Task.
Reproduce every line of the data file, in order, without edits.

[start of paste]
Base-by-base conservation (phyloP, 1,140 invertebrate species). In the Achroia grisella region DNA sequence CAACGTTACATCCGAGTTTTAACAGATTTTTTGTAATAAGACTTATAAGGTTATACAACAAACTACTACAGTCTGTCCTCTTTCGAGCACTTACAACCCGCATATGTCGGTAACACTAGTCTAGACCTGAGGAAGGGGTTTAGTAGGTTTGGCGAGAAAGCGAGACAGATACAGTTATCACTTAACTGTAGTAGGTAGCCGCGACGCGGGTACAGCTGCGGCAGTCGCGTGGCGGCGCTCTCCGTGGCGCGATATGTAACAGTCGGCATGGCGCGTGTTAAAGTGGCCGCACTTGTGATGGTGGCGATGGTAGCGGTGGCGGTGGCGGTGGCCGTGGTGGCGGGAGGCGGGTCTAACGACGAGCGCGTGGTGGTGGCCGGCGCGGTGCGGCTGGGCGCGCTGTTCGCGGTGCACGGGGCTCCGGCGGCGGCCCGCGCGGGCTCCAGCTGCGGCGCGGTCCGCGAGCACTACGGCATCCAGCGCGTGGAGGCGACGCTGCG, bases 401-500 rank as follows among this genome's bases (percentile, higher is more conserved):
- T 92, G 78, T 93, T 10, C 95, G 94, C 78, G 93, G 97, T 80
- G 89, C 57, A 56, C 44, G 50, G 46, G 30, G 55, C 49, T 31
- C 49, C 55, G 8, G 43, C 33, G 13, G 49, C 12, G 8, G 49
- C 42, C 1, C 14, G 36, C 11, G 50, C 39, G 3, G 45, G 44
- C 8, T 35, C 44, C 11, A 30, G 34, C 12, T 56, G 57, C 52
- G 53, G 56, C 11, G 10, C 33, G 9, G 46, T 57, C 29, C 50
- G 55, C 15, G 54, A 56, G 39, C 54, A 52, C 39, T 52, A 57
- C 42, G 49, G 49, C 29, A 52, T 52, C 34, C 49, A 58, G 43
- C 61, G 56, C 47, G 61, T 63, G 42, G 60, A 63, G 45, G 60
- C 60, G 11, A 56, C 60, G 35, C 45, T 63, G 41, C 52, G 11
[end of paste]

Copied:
Base-by-base conservation (phyloP, 1,140 invertebrate species). In the Achroia grisella region DNA sequence CAACGTTACATCCGAGTTTTAACAGATTTTTTGTAATAAGACTTATAAGGTTATACAACAAACTACTACAGTCTGTCCTCTTTCGAGCACTTACAACCCGCATATGTCGGTAACACTAGTCTAGACCTGAGGAAGGGGTTTAGTAGGTTTGGCGAGAAAGCGAGACAGATACAGTTATCACTTAACTGTAGTAGGTAGCCGCGACGCGGGTACAGCTGCGGCAGTCGCGTGGCGGCGCTCTCCGTGGCGCGATATGTAACAGTCGGCATGGCGCGTGTTAAAGTGGCCGCACTTGTGATGGTGGCGATGGTAGCGGTGGCGGTGGCGGTGGCCGTGGTGGCGGGAGGCGGGTCTAACGACGAGCGCGTGGTGGTGGCCGGCGCGGTGCGGCTGGGCGCGCTGTTCGCGGTGCACGGGGCTCCGGCGGCGGCCCGCGCGGGCTCCAGCTGCGGCGCGGTCCGCGAGCACTACGGCATCCAGCGCGTGGAGGCGACGCTGCG, bases 401-500 rank as follows among this genome's bases (percentile, higher is more conserved):
- T 92, G 78, T 93, T 10, C 95, G 94, C 78, G 93, G 97, T 80
- G 89, C 57, A 56, C 44, G 50, G 46, G 30, G 55, C 49, T 31
- C 49, C 55, G 8, G 43, C 33, G 13, G 49, C 12, G 8, G 49
- C 42, C 1, C 14, G 36, C 11, G 50, C 39, G 3, G 45, G 44
- C 8, T 35, C 44, C 11, A 30, G 34, C 12, T 56, G 57, C 52
- G 53, G 56, C 11, G 10, C 33, G 9, G 46, T 57, C 29, C 50
- G 55, C 15, G 54, A 56, G 39, C 54, A 52, C 39, T 52, A 57
- C 42, G 49, G 49, C 29, A 52, T 52, C 34, C 49, A 58, G 43
- C 61, G 56, C 47, G 61, T 63, G 42, G 60, A 63, G 45, G 60
- C 60, G 11, A 56, C 60, G 35, C 45, T 63, G 41, C 52, G 11